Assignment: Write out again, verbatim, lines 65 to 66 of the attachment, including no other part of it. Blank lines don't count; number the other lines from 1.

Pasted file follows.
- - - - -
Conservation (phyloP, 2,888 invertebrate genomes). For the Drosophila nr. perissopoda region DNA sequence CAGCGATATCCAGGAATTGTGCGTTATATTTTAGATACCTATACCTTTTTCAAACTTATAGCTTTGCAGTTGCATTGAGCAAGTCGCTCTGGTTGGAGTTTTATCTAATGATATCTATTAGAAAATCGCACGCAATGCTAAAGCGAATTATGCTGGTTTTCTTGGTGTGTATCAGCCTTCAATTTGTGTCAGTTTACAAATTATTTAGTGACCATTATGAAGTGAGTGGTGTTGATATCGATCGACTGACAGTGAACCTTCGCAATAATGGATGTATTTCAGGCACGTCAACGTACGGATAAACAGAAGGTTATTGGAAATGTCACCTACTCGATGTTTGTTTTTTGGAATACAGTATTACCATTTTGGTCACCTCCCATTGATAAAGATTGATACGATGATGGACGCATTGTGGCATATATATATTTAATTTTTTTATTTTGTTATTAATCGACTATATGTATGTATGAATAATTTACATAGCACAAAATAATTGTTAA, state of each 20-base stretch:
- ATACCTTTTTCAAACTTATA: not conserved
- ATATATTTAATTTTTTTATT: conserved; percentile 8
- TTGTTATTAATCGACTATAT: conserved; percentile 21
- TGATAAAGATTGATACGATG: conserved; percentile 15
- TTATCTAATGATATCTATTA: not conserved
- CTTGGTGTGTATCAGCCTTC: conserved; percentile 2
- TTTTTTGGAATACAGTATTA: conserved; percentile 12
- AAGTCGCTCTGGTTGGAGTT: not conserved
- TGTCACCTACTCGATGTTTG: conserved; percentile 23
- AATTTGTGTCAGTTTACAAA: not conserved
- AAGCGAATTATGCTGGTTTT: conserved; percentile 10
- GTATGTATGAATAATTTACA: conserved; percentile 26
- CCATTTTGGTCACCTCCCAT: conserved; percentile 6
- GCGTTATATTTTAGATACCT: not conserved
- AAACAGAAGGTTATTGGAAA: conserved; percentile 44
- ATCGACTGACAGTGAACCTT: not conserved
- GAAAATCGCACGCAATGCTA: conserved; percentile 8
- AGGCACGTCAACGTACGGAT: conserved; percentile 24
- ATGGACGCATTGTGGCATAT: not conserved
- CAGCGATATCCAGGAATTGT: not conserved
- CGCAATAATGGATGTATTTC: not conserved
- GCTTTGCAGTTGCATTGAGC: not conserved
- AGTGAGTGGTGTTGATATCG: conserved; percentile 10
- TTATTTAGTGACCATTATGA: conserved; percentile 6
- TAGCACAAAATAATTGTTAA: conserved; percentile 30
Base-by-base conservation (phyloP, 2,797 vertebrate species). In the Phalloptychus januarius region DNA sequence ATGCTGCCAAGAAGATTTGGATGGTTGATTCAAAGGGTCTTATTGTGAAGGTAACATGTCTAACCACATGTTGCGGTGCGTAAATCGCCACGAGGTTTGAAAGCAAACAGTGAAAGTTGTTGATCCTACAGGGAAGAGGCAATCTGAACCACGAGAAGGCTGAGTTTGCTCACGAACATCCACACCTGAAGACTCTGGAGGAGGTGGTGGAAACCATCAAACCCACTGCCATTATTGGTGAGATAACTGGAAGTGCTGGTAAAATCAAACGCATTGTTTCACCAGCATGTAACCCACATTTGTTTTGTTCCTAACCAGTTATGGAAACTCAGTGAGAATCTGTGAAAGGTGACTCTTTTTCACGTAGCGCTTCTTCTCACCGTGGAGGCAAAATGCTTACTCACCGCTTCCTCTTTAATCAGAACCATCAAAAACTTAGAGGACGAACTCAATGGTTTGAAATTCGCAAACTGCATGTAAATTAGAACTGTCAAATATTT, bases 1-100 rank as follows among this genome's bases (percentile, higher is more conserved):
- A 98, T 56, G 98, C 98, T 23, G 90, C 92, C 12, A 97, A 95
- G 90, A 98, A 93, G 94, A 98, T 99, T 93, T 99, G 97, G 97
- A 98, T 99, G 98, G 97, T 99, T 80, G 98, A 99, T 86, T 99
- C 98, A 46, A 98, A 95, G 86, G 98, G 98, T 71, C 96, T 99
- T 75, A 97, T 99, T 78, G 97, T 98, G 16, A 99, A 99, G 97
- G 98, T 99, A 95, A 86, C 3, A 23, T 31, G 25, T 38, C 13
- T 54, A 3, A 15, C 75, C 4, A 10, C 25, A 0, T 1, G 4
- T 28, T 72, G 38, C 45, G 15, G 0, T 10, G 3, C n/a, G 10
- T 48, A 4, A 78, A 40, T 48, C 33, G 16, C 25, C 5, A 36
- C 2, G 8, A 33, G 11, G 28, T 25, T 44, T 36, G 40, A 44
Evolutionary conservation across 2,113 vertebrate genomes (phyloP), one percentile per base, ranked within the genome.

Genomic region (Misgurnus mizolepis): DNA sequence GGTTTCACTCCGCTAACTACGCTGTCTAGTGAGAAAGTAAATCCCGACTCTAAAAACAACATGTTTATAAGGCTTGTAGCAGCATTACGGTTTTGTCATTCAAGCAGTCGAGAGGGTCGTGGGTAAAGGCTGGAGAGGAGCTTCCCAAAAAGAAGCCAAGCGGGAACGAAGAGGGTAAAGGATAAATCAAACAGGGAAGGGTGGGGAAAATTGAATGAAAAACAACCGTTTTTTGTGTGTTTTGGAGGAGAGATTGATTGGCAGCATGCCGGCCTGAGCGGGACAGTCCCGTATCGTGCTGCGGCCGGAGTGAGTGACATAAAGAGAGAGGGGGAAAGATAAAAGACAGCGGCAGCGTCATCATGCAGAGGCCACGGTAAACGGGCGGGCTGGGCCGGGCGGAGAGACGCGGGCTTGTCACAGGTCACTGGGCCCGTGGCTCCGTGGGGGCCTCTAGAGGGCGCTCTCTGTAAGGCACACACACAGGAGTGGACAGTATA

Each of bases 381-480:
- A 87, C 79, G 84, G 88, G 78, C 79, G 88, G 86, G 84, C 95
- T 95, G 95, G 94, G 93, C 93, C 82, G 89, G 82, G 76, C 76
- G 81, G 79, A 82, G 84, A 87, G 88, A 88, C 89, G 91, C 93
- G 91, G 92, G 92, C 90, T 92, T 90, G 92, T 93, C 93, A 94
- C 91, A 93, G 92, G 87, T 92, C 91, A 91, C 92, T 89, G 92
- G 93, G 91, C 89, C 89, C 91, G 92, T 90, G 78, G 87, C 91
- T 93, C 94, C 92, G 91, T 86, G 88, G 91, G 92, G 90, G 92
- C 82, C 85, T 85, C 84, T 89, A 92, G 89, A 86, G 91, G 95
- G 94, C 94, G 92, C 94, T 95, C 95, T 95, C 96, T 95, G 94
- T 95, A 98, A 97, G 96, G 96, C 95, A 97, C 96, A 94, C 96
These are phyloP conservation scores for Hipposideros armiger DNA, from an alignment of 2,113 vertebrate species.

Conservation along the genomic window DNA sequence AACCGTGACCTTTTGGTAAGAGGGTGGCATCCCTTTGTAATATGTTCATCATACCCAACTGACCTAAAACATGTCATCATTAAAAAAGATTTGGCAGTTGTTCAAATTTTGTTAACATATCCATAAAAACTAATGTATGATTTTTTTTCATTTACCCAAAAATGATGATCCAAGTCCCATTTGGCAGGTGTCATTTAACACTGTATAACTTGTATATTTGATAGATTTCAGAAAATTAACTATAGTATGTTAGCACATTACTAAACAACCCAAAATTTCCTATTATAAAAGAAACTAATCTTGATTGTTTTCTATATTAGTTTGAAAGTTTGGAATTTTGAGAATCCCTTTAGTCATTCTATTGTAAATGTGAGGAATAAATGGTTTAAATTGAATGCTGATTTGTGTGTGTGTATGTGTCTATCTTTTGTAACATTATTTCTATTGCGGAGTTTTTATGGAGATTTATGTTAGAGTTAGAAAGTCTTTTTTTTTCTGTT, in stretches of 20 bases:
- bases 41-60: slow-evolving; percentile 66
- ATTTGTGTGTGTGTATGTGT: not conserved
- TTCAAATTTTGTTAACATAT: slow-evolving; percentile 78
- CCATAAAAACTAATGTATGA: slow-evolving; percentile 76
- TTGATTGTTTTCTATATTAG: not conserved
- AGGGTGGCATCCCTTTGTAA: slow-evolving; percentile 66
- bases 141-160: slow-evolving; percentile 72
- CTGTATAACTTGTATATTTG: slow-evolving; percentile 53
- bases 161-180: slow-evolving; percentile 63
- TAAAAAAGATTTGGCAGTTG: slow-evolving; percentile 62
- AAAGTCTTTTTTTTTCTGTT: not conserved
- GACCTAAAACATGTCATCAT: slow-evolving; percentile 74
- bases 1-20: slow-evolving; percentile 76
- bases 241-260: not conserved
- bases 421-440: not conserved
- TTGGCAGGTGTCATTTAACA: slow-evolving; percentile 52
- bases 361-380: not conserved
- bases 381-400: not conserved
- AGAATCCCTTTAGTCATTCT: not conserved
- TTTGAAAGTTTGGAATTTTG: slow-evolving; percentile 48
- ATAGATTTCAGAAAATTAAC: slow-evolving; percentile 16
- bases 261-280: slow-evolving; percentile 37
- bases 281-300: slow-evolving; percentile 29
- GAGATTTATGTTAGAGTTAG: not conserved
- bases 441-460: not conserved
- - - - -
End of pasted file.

- bases 1-20: slow-evolving; percentile 76
- bases 241-260: not conserved